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When buckling your seatbelt is an achievement

Vaccines and visas. New MacBook. Train my upper body to have the strength to carry everything I need on my back. Buckle my airplane seatbelt. 

My long-term travel goals have been a delicate mix of common logistics and special considerations. My Hashimoto's, my mountains of medications, my Autoimmune Protocol diet, all presenting challenges that lead many to think I'm crazy. It usually sounds like some variation of this: "You're quitting your job and leaving your employer-funded health insurance? What about your mortgage? How will you travel with all those meds and chronic fatigue? Is this like a gap year? You're 34, Gail, not 21..." and so on. My response is simple and confusing to my well-intentioned friends: "I have to. When you know you have to travel, you know."

seatbelt_selfie.jpg

But back to the seatbelt. 85 lbs ago I wasn't able to buckle my seatbelt on airplanes. Too embarrassed, proud, and stubborn to ask for an extender, I would cross my arms in my lap, sometimes cover the belt clasp with a magazine, and always pray for a distracted flight attendant. Today was not the first time I buckled the seatbelt (that was on a flight in January and I cried), but today felt different.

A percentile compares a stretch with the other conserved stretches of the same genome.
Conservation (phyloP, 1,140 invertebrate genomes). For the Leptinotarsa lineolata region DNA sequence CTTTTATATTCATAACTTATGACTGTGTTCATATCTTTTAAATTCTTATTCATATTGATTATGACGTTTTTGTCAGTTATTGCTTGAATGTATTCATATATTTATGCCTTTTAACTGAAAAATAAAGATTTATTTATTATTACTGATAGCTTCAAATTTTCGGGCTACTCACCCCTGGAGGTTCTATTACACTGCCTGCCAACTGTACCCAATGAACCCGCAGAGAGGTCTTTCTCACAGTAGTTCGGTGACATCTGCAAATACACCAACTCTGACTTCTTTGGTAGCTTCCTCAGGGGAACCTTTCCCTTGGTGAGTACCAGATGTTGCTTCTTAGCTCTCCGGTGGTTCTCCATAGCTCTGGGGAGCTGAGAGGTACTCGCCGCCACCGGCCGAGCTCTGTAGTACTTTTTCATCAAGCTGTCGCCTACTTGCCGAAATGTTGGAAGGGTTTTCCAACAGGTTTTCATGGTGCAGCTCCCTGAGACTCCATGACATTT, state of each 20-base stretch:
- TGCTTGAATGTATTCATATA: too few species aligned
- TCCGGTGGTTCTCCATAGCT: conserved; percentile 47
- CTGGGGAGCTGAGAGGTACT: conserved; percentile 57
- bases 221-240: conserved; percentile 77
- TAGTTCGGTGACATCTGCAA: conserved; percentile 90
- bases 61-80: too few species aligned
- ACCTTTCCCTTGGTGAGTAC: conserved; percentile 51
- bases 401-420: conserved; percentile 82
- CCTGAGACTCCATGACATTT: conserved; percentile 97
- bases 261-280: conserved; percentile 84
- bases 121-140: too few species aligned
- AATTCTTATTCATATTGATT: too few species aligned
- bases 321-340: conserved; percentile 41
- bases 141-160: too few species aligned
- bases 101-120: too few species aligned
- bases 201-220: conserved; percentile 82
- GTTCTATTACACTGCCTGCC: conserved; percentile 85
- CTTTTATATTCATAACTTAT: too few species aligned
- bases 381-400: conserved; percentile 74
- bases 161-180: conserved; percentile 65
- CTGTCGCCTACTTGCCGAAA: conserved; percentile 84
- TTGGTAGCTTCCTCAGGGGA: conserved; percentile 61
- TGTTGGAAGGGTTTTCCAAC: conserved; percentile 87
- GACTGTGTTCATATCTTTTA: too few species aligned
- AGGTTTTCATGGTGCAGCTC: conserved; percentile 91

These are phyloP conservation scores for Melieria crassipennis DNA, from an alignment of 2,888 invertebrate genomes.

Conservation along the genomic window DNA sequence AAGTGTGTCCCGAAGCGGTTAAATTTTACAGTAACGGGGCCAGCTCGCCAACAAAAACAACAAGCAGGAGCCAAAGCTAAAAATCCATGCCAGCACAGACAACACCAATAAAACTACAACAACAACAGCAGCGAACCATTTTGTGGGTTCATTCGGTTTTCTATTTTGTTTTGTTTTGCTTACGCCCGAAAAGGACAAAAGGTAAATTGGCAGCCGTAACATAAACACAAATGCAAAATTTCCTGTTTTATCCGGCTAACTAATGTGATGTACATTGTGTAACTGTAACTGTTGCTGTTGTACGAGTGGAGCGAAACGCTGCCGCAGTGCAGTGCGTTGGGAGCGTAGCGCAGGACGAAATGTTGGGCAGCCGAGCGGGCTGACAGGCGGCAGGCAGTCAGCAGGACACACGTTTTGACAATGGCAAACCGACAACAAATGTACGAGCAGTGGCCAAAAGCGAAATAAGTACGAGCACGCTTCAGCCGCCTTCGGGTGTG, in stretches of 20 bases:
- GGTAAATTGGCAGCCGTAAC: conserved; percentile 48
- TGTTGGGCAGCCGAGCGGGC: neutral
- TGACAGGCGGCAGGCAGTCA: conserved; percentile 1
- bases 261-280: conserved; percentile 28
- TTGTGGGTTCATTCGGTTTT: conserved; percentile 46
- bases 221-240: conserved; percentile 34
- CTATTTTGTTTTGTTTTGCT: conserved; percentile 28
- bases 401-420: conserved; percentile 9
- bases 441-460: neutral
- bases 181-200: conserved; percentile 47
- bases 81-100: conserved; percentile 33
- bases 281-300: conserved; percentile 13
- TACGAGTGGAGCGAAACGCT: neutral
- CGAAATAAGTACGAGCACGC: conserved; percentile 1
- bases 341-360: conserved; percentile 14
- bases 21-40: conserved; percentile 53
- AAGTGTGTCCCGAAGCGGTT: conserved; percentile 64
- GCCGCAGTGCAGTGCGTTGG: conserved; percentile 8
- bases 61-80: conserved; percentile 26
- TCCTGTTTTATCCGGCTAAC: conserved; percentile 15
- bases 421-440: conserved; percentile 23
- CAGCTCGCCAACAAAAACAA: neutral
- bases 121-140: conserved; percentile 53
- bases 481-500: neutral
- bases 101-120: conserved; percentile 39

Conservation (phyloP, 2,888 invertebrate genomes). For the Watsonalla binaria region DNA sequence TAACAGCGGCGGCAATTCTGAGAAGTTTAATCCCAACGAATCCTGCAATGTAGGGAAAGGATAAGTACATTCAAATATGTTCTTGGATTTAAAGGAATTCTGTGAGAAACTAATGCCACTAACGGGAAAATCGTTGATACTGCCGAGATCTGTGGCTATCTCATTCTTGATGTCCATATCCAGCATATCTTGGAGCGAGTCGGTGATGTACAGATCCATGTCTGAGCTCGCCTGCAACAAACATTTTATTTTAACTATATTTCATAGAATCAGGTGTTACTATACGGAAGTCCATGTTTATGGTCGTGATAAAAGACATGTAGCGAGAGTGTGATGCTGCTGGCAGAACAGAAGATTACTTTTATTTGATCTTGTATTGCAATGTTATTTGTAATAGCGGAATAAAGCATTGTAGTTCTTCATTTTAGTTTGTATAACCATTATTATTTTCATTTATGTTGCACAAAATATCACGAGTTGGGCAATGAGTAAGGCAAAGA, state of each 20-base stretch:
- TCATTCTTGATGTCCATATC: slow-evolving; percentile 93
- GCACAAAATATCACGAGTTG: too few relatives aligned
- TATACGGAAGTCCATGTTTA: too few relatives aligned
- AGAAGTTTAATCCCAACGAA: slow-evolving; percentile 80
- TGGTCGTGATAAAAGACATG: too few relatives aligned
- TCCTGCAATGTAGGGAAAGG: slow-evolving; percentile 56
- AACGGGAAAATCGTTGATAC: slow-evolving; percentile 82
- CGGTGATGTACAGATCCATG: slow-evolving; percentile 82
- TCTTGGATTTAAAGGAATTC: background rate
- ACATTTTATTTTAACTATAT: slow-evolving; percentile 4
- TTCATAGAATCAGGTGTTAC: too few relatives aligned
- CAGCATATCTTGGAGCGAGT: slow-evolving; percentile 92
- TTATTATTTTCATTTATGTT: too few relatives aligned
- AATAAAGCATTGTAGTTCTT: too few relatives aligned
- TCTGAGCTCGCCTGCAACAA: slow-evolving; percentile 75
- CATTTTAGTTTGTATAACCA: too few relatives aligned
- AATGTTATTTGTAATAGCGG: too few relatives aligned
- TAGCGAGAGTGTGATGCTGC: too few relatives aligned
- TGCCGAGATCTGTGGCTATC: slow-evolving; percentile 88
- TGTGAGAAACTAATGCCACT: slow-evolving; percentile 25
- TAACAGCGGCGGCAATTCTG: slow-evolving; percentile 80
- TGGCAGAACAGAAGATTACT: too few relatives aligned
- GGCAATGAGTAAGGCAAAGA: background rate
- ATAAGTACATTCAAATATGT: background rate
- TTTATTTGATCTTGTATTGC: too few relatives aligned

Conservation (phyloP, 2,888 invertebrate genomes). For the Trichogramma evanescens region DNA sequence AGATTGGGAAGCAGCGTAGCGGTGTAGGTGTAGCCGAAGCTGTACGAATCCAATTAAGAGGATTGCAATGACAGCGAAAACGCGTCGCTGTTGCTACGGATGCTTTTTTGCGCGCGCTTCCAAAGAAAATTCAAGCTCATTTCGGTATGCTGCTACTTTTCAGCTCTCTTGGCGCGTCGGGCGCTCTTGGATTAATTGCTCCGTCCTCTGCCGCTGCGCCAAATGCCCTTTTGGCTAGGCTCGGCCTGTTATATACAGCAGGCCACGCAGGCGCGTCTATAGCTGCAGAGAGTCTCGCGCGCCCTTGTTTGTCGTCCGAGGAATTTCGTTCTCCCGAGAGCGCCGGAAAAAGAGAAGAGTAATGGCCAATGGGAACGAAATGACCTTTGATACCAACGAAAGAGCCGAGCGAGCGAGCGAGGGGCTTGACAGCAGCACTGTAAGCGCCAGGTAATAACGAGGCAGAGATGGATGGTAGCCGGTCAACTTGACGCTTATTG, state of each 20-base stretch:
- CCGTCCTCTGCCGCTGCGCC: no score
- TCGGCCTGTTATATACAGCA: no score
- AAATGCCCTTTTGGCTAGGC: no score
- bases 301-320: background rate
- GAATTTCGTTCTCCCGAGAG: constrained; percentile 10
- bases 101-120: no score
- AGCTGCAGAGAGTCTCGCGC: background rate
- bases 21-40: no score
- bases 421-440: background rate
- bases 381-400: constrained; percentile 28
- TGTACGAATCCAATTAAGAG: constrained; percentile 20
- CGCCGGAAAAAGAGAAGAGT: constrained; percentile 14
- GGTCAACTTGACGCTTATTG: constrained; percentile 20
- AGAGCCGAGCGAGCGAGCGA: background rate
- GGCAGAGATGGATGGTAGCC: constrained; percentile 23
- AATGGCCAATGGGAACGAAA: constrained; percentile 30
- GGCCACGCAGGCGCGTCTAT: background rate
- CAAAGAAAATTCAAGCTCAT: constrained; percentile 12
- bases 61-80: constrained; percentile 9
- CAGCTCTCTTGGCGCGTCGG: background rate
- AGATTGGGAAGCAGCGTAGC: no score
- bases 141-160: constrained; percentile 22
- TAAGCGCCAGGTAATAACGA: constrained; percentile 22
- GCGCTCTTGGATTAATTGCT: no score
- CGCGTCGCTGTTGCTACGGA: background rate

Yes, there was far more extra belt today than in January, but that's not it. It felt different because in January I was still dreaming of long term travel. Today my gmail is full of tickets and Airbnb reservations and travel writing assignments and emails with future ecourse collaborators. 

Your life can change dramatically overnight or it can inch toward your dreams day by day over the course of many years. Either way, keep going. Get clear on how you want to feel and then unapologetically get out there and feel that way every day. Life's too short for anything less.

Nothing but love,
gail

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